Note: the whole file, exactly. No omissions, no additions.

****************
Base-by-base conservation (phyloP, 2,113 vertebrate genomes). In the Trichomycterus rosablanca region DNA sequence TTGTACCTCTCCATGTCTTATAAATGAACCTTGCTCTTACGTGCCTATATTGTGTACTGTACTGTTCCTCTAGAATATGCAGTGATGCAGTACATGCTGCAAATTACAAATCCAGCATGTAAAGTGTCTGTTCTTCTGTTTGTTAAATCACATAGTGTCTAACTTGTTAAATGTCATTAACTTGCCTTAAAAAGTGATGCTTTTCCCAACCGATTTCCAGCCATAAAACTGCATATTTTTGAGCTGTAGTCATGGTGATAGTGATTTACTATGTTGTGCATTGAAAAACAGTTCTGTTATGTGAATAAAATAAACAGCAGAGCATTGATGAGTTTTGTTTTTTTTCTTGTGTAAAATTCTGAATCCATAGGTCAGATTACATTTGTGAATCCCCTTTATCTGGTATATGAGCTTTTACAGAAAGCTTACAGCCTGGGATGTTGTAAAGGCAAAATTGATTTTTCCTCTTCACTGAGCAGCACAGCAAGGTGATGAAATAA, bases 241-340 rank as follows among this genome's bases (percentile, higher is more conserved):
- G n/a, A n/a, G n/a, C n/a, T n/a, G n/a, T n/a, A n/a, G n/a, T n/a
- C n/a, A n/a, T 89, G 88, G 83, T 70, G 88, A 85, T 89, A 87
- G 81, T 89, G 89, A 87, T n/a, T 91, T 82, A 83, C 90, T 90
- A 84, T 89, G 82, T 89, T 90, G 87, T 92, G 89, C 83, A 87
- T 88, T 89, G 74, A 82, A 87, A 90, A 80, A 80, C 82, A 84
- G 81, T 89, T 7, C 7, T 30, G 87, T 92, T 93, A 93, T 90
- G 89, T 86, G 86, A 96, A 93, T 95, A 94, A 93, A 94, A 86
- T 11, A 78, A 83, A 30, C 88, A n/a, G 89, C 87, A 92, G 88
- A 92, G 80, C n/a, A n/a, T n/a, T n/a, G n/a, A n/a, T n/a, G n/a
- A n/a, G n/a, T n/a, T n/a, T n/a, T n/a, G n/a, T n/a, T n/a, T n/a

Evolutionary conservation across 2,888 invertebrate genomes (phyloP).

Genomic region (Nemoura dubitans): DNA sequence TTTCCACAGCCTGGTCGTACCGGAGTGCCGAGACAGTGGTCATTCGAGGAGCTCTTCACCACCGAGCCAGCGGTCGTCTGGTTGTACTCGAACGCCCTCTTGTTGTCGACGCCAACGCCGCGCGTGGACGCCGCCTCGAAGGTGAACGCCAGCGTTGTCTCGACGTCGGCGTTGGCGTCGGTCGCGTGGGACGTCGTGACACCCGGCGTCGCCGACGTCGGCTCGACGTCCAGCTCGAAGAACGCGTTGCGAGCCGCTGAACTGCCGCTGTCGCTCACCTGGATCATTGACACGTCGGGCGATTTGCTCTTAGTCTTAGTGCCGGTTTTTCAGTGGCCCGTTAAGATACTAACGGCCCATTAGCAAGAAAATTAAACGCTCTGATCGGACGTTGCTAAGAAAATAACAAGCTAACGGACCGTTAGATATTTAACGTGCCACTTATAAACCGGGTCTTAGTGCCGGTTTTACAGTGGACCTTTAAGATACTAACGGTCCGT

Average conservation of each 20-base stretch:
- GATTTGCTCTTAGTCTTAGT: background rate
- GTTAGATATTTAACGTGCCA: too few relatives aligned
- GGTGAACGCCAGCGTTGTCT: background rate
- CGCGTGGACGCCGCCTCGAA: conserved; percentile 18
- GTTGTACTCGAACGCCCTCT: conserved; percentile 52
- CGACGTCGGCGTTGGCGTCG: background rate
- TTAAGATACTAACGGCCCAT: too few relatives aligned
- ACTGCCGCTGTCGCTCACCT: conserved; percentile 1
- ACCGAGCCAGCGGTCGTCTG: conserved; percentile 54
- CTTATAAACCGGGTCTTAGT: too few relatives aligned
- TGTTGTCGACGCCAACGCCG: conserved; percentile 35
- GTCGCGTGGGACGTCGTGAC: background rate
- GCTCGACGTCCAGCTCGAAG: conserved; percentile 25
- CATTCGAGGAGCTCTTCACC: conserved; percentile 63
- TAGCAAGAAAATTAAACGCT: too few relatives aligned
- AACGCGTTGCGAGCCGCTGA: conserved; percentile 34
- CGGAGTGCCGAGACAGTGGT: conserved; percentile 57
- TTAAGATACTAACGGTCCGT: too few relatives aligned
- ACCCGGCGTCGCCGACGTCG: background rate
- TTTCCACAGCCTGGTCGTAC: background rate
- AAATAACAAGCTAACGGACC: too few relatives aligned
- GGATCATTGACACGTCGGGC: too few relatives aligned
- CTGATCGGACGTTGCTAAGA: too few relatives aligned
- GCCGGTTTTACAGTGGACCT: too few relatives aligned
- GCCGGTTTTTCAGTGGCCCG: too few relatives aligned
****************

Base-by-base conservation (phyloP, 2,113 vertebrate genomes). In the Trichomycterus rosablanca region DNA sequence TTGTACCTCTCCATGTCTTATAAATGAACCTTGCTCTTACGTGCCTATATTGTGTACTGTACTGTTCCTCTAGAATATGCAGTGATGCAGTACATGCTGCAAATTACAAATCCAGCATGTAAAGTGTCTGTTCTTCTGTTTGTTAAATCACATAGTGTCTAACTTGTTAAATGTCATTAACTTGCCTTAAAAAGTGATGCTTTTCCCAACCGATTTCCAGCCATAAAACTGCATATTTTTGAGCTGTAGTCATGGTGATAGTGATTTACTATGTTGTGCATTGAAAAACAGTTCTGTTATGTGAATAAAATAAACAGCAGAGCATTGATGAGTTTTGTTTTTTTTCTTGTGTAAAATTCTGAATCCATAGGTCAGATTACATTTGTGAATCCCCTTTATCTGGTATATGAGCTTTTACAGAAAGCTTACAGCCTGGGATGTTGTAAAGGCAAAATTGATTTTTCCTCTTCACTGAGCAGCACAGCAAGGTGATGAAATAA, bases 241-340 rank as follows among this genome's bases (percentile, higher is more conserved):
- G n/a, A n/a, G n/a, C n/a, T n/a, G n/a, T n/a, A n/a, G n/a, T n/a
- C n/a, A n/a, T 89, G 88, G 83, T 70, G 88, A 85, T 89, A 87
- G 81, T 89, G 89, A 87, T n/a, T 91, T 82, A 83, C 90, T 90
- A 84, T 89, G 82, T 89, T 90, G 87, T 92, G 89, C 83, A 87
- T 88, T 89, G 74, A 82, A 87, A 90, A 80, A 80, C 82, A 84
- G 81, T 89, T 7, C 7, T 30, G 87, T 92, T 93, A 93, T 90
- G 89, T 86, G 86, A 96, A 93, T 95, A 94, A 93, A 94, A 86
- T 11, A 78, A 83, A 30, C 88, A n/a, G 89, C 87, A 92, G 88
- A 92, G 80, C n/a, A n/a, T n/a, T n/a, G n/a, A n/a, T n/a, G n/a
- A n/a, G n/a, T n/a, T n/a, T n/a, T n/a, G n/a, T n/a, T n/a, T n/a

Evolutionary conservation across 2,888 invertebrate genomes (phyloP).

Genomic region (Nemoura dubitans): DNA sequence TTTCCACAGCCTGGTCGTACCGGAGTGCCGAGACAGTGGTCATTCGAGGAGCTCTTCACCACCGAGCCAGCGGTCGTCTGGTTGTACTCGAACGCCCTCTTGTTGTCGACGCCAACGCCGCGCGTGGACGCCGCCTCGAAGGTGAACGCCAGCGTTGTCTCGACGTCGGCGTTGGCGTCGGTCGCGTGGGACGTCGTGACACCCGGCGTCGCCGACGTCGGCTCGACGTCCAGCTCGAAGAACGCGTTGCGAGCCGCTGAACTGCCGCTGTCGCTCACCTGGATCATTGACACGTCGGGCGATTTGCTCTTAGTCTTAGTGCCGGTTTTTCAGTGGCCCGTTAAGATACTAACGGCCCATTAGCAAGAAAATTAAACGCTCTGATCGGACGTTGCTAAGAAAATAACAAGCTAACGGACCGTTAGATATTTAACGTGCCACTTATAAACCGGGTCTTAGTGCCGGTTTTACAGTGGACCTTTAAGATACTAACGGTCCGT

Average conservation of each 20-base stretch:
- GATTTGCTCTTAGTCTTAGT: background rate
- GTTAGATATTTAACGTGCCA: too few relatives aligned
- GGTGAACGCCAGCGTTGTCT: background rate
- CGCGTGGACGCCGCCTCGAA: conserved; percentile 18
- GTTGTACTCGAACGCCCTCT: conserved; percentile 52
- CGACGTCGGCGTTGGCGTCG: background rate
- TTAAGATACTAACGGCCCAT: too few relatives aligned
- ACTGCCGCTGTCGCTCACCT: conserved; percentile 1
- ACCGAGCCAGCGGTCGTCTG: conserved; percentile 54
- CTTATAAACCGGGTCTTAGT: too few relatives aligned
- TGTTGTCGACGCCAACGCCG: conserved; percentile 35
- GTCGCGTGGGACGTCGTGAC: background rate
- GCTCGACGTCCAGCTCGAAG: conserved; percentile 25
- CATTCGAGGAGCTCTTCACC: conserved; percentile 63
- TAGCAAGAAAATTAAACGCT: too few relatives aligned
- AACGCGTTGCGAGCCGCTGA: conserved; percentile 34
- CGGAGTGCCGAGACAGTGGT: conserved; percentile 57
- TTAAGATACTAACGGTCCGT: too few relatives aligned
- ACCCGGCGTCGCCGACGTCG: background rate
- TTTCCACAGCCTGGTCGTAC: background rate
- AAATAACAAGCTAACGGACC: too few relatives aligned
- GGATCATTGACACGTCGGGC: too few relatives aligned
- CTGATCGGACGTTGCTAAGA: too few relatives aligned
- GCCGGTTTTACAGTGGACCT: too few relatives aligned
- GCCGGTTTTTCAGTGGCCCG: too few relatives aligned